According to the Office of Civil Rights, service dogs are allowed in school settings since the service dog would be considered an accommodation.  This applies to all cities, public schools, and states.  As long as the service dog/animal provides a direct service to the student, it would be allowed. 

My daughter has a service dog.  We live in NYS and I have been working with State Ed and the US Dept of Justice to change the ways schools accommodate service dogs.  We were very excited when the DOJ published a Letter of Findings in April saying that it was reasonable for the school to help Devyn use her dog during her school day.  You can see a copy on the ADA website.  We are under "what's new" at this link http://www.ada.gov/. Even with state ed supporting these findings, our district remains noncompliant.  So we will be going through a federal court case next -- PAVING THE WAY!!  Learn more on our FB Page: www.facebook.com/dogfordevyn

Start by suing the Wichita Falls Independent School District. Then the school and teacher or teachers. They are being UNCONSTITUTIONAL. He has the right to education under any circumstances. If it happened to my kids or grandkids I would. Fortunately my kids were raised in Amarillo and now my grandkids do. There has to be a fantastic Attorney in Texas willing to set a residence.

I live in Wichita Falls Texas too and it really sucks. I came from Amarillo where they're in this Century. WICHITA FALLS is not. I'm being given the run around about allowing my companion dog going anywhere with me by Taps. They take disabled and others to doctors and pharmacies. I've had over there DOCTORS say I need a service dog for my PTSD yet I'm disabled on a fixed income and have no way to obtain one because they are really expensive. It's UNCONSTITUTIONAL not to allow your sons service dog in school. I would be suing the Wichita Falls Independent School district.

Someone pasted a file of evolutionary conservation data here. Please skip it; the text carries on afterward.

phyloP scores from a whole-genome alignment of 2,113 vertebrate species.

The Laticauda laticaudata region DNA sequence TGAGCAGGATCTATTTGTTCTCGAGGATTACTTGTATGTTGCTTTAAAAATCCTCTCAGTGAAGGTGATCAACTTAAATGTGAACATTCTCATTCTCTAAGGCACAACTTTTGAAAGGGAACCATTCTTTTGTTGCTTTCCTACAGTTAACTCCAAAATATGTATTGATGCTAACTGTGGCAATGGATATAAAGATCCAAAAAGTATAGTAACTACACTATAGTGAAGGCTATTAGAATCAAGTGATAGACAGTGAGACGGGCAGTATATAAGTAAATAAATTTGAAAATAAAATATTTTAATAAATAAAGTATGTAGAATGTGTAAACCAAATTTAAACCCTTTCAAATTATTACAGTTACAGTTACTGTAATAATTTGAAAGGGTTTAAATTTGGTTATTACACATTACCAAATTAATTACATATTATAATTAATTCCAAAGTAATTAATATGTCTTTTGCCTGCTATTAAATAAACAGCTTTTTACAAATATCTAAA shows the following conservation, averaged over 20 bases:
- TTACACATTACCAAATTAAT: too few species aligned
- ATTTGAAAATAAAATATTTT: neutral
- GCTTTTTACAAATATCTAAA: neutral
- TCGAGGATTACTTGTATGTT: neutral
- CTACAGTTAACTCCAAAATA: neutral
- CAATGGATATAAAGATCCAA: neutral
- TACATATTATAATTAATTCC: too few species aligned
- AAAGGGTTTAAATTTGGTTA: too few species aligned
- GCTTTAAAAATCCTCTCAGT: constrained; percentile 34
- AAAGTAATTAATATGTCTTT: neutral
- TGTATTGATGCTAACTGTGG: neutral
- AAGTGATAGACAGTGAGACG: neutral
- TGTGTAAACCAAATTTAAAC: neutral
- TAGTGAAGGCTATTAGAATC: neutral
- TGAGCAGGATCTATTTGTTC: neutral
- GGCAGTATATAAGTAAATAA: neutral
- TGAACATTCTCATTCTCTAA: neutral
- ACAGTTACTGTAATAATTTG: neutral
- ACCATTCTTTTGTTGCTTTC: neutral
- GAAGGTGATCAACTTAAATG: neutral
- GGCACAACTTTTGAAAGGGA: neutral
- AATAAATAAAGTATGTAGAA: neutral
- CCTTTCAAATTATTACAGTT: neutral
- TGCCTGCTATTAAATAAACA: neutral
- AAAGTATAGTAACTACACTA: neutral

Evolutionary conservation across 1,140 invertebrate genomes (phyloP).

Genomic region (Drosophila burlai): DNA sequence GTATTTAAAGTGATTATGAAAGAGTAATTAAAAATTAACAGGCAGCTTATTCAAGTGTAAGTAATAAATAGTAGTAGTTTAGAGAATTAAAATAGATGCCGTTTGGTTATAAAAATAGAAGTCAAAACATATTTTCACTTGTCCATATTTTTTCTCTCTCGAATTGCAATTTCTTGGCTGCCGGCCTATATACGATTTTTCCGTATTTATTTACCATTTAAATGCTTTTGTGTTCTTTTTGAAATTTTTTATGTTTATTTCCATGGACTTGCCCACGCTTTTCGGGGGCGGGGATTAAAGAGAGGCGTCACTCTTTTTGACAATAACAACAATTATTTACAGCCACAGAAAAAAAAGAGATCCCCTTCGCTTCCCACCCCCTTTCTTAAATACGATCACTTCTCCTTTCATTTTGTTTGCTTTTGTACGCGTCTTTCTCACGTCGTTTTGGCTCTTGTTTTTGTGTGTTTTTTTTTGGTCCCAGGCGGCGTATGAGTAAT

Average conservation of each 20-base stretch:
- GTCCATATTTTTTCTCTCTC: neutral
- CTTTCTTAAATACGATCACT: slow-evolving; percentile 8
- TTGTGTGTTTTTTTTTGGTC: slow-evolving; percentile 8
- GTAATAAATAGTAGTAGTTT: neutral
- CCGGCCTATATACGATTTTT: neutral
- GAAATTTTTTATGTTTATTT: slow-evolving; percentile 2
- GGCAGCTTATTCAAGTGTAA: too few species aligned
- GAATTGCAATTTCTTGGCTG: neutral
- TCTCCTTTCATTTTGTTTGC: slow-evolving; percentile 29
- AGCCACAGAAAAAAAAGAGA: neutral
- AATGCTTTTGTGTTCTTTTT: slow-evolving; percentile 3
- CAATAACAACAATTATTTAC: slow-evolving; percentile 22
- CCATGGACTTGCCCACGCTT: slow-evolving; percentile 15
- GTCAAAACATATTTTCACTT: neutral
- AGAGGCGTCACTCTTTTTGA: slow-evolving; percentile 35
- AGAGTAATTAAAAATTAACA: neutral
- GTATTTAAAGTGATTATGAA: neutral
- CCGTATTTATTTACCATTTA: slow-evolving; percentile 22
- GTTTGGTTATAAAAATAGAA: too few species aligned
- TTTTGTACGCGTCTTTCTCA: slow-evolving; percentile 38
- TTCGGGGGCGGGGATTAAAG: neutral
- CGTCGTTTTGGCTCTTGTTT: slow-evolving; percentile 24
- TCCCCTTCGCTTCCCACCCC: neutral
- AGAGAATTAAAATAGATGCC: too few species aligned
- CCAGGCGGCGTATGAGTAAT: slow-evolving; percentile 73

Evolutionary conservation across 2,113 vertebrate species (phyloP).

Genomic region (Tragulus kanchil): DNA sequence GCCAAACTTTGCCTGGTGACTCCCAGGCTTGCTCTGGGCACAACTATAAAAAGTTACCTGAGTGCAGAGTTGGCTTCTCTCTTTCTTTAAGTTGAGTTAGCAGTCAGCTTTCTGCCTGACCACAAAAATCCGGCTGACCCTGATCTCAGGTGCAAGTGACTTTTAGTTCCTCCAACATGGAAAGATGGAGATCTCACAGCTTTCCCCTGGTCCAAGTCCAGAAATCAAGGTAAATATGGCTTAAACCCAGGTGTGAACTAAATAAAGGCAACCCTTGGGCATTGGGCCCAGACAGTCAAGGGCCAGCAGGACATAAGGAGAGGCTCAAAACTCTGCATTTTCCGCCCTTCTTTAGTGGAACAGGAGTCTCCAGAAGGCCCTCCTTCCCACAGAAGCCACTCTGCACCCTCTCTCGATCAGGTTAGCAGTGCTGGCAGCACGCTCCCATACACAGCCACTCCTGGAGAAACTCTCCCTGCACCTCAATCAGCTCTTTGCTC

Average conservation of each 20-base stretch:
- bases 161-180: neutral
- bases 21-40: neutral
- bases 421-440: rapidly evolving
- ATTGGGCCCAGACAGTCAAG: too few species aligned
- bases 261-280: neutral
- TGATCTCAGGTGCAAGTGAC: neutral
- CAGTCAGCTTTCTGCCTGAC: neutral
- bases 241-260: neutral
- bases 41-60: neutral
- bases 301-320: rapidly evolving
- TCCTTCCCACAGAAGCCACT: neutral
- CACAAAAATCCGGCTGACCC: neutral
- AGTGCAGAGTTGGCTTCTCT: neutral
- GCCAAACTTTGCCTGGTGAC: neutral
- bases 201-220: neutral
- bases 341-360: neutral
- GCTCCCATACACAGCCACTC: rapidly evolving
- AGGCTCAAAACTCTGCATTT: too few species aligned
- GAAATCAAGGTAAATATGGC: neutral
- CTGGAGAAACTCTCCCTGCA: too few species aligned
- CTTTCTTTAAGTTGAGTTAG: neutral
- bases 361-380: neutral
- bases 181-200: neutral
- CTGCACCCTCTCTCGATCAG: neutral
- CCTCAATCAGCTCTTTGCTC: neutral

As a SD handler myself, my concern is whether or not the child has control over the dog in a classroom setting. Can he handle the dog independently during the turmoil of a fire drill or evacuation? Is the dog so well-trained that the cafeteria won't be a temptation? 

Why not use a breed that is considered close to Hypo-Allergenic? There are several breeds that fit that bill, my personal DAD is a standard poodle. They are very intelligent, learn tasks quickly, strong enough to pull a wheelchair, etc. There is so much demand for these Hypo breeds now that some trainers make them available as an option these days.I know several people with dog allergies and no one even notices her.

non under the ADA service dogs can go anywhere that the child is allowed and allergies cannot be used as an excuse to not allow service dogs u have to seperate both of the children.

What about my allergic asthmatic son's rights to get an education without "barriers", as his "non-disabled peers" when he can't breathe because another student gets to have a service dog to meet his needs? I'll tell you what happens, we are told by the district to "move" our son to another elementary school. Tell my son with a "hidden disability" (a disease that affects his lungs) why his health, ability and access to an appropriate education is not as important as the the other student. I'm having a hard time explaining this to him, could it be because I can't even understand how a child is asked to move from his neighborhood school after being in this school for five years like he's a piece of furniture?
My daughter is allergic to dogs. It would be nice if kids could bring their service dogs to school but what about the kids that are allergic to dogs; how are they protected?
I work in Adult Education and recently enrolled a student with a service dog. We are having no problems with them. He's a lovely dog. But. . . Before she came here she went to two other ABE locations. At both locations they denied her to have her service dog with her. I have written to the ABE director here in Minnesota but have not yet heard back from him. I expect to hear from him next week. In the meantime I have been trying to find information on the Web pertaining to service animals in schools for adults. There just doesn't seem to be anything out there. I consider myself a very good web researcher. If something is out there I can usually find it. Can you address this? She can't be the only one.
I wish I had a service dog, things would be much easier. Having one at school would calm me down.